• Light Naphtha: Most of these condensates surface during the first step of the refining process, which is distillation. Engineers could also extract them through condensate splitting, a process that separates the naphtha-range materials from lighter NGLs. This results in a clean naphtha product, which engineers can use as feedstock for petrochemicals production. Thus, light naphtha condensates are a refined product. They are usually made of C5s, C6s, and other heavier hydrocarbons.

 

Difficulty in Condensate Production

Among all types of condensates, the lighter ones are more difficult to manage because of their high vapor pressure. This means that operators have to stabilize them immediately in the field. They do this by running the condensates through a stabilizer, which is usually a big tank that vaporizes the components of a certain vapor pressure. This leaves behind a stable condensate that has a low vapor pressure and is easier to handle.

 

The Paraffin Problem

Apart from the vapor pressure problem we just discussed, oil and gas companies also face paraffin problems, says a 2003 study published in the Journal of the Society of Petroleum Engineers. Paraffins are hydrocarbons that follow the formula CnH2n+2 that have a linear, straight-chain structure.

Despite the number of hydrocarbons that meet the definition of paraffins, researchers have found that only paraffins larger than C20H42 are problematic. Some are rock-hard (long-chain paraffins), while others have a soft, mayonnaise-like consistency (soft-chain ones).

Regardless of form, paraffins cause problems in both the reservoir and production facilities because they tend to build up in the fractions in rocks and gas storage wells. They plug flow lines, filters and injection wells; coat solids; and even aid corrosion in facilities. As a result, they slow down processes and drive up production costs.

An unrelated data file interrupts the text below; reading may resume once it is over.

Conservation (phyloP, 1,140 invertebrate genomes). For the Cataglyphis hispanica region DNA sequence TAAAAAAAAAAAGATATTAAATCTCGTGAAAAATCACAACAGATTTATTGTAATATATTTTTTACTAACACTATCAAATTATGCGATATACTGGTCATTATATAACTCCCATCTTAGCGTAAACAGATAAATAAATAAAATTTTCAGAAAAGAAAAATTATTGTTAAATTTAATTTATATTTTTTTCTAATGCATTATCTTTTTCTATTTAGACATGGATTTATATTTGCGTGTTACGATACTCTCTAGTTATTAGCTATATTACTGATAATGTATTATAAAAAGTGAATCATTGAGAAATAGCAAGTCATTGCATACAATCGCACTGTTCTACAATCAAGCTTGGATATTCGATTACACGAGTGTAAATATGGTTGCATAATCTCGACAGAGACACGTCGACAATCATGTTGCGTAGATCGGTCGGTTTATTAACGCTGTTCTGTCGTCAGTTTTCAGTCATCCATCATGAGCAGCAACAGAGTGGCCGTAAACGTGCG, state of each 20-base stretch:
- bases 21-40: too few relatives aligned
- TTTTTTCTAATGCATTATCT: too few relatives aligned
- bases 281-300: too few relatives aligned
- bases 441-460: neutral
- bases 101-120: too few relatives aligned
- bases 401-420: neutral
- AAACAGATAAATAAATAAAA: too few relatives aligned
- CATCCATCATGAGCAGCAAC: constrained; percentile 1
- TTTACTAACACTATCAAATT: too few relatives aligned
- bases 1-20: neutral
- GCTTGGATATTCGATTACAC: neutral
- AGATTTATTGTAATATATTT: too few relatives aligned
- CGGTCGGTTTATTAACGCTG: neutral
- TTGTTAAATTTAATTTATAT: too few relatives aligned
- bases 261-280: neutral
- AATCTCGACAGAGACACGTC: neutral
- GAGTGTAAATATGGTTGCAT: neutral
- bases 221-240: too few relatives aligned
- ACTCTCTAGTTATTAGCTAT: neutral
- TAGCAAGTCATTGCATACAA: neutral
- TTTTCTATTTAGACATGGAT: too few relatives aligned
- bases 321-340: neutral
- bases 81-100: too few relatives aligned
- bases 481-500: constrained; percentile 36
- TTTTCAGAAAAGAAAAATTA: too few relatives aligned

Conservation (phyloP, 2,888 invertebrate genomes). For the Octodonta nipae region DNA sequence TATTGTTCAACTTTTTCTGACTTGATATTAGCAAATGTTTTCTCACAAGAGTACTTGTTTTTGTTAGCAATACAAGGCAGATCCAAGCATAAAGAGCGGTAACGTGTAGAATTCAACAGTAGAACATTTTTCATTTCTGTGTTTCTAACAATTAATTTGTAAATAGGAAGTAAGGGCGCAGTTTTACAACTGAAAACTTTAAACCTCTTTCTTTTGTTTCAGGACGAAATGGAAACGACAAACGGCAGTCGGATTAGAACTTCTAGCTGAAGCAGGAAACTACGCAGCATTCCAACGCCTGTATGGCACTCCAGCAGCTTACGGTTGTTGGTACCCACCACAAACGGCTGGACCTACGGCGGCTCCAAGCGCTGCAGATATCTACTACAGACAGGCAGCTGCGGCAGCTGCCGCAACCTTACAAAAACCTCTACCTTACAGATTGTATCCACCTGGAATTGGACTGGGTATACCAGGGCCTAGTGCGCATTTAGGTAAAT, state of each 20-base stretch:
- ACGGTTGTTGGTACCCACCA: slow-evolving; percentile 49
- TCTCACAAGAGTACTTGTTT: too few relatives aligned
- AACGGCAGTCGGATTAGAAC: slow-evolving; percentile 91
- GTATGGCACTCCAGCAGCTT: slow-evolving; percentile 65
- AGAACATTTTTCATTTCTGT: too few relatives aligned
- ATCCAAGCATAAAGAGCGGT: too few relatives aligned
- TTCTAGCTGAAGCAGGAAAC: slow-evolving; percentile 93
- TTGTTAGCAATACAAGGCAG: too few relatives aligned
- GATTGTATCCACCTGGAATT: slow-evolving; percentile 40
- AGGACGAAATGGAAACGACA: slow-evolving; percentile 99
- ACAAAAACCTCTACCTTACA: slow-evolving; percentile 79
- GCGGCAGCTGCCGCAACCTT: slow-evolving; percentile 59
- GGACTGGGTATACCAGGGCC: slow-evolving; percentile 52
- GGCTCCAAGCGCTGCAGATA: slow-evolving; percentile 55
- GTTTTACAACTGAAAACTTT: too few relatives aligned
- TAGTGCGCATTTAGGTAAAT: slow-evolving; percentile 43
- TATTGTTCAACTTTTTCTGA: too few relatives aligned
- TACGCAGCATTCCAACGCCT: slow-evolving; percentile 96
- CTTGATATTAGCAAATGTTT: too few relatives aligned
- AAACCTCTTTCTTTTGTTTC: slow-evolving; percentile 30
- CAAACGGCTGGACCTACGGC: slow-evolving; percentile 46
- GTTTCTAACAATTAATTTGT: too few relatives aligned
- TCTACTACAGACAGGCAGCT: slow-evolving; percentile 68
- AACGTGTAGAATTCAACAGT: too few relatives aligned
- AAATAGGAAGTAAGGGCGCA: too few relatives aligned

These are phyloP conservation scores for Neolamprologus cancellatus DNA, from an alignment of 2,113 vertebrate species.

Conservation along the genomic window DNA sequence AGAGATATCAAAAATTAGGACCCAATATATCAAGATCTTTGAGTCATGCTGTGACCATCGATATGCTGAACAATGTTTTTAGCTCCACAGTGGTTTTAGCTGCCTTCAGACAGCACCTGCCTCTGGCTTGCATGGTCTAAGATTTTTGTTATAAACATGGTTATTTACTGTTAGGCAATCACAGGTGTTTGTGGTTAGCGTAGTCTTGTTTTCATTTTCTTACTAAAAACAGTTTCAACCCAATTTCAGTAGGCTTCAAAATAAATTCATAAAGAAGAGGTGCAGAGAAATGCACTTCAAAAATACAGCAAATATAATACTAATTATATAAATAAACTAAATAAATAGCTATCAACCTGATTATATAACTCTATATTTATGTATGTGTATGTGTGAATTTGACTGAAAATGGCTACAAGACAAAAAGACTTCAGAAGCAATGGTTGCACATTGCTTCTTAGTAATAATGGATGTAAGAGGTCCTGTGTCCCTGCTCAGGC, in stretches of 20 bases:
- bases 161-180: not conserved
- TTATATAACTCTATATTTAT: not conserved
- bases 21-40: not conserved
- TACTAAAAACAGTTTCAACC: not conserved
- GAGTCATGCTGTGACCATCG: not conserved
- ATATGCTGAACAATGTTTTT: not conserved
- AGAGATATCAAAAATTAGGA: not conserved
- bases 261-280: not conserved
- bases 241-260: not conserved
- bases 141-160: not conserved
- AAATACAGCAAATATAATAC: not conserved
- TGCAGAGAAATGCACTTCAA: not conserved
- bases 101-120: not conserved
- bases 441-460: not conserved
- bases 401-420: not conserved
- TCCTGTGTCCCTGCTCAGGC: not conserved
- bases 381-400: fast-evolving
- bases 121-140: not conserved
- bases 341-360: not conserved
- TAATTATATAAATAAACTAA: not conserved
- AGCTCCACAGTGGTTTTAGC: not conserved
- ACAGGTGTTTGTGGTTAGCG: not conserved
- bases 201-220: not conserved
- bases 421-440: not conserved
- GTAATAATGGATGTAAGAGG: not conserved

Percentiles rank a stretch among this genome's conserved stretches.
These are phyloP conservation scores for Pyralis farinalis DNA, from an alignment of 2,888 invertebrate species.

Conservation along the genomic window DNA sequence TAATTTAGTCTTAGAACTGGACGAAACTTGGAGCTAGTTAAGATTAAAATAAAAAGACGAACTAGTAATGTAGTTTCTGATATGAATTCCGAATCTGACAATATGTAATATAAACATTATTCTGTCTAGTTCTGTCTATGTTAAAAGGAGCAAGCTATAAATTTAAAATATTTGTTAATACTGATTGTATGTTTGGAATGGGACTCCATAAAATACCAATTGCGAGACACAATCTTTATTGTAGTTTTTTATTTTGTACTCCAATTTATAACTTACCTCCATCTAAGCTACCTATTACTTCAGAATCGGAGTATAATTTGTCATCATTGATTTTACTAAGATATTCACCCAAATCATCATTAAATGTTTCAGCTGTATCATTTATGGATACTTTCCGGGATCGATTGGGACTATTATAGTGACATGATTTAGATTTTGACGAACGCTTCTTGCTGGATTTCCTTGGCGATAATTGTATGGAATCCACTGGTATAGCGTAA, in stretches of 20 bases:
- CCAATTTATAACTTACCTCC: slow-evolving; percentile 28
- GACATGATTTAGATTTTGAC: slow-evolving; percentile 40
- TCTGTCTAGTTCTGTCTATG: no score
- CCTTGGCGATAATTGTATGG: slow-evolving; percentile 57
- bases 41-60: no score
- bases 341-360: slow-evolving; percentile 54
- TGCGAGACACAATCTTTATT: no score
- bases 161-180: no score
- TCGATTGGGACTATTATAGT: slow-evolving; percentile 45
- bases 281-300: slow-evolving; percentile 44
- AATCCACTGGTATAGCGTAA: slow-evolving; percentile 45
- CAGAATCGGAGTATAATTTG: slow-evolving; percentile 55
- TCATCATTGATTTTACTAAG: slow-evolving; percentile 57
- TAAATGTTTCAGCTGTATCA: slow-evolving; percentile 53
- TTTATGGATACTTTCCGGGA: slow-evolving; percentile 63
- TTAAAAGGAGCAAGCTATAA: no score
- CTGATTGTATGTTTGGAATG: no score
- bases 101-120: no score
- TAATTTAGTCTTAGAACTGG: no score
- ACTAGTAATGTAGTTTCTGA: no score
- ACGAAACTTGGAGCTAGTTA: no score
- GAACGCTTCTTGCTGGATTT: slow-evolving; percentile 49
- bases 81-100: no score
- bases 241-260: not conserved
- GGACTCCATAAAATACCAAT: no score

Thanks to various treating programs, though, engineers can control this variable. Innovations include heated, coated and fiberglass tubing; hot water circulation; various bacteria; magnets; enzymes; and steam injections.

 

The Next Big Thing in Crude Oil Production

The latest reports from the EIA show that U.S. condensate production will rise again after it lagged in 2015. This year, experts anticipate a solid recovery manifested by an increase in U.S. condensate production. In fact, the EIA, the International Energy Agency, and the Organization of the Petroleum Exporting Countries forecast that the United States will produce more than a thousand barrels of condensates per day.

Export restrictions lifted in late 2015 that expanded export infrastructures paved the way for improved condensate production in the country. Oilprice.com, an oil and energy news site, adds that increasing oil prices would lead to more investment, and, consequently, greater production in the oil sector.

All of these factors would combine to mean operators would be ready to respond to robust global demand, especially in Europe and Latin America. This would increase even more after the interruptions in the Forties Pipeline decreased the Asian supply. Because of the growing demand, Seeking Alpha notes that condensates would command premium prices in the international market.

 

Reliable Upstream Consulting

Condensate production is currently a lucrative market. But before oil and gas companies take advantage of this opportunity, they should streamline their operations. This starts by gathering sufficient and reliable information about the oil and gas reservoirs they will be working on.

Sierra Pine Resources International has decades of experience in upstream consulting services. We offer reservoir analysis, reservoir modeling and geological interpretations, among other services. We can help you make the most of exploration and production opportunities. We use innovative software to evaluate complex oil and gas plays and allow you to map out production processes accurately.

 

SPRI is an industry leader in upstream oil and gas consulting. We can help you make the most of your next exploration and production project.

Call us at (832) 375-0300 or visit our headquarters today for an obligation-free consultation.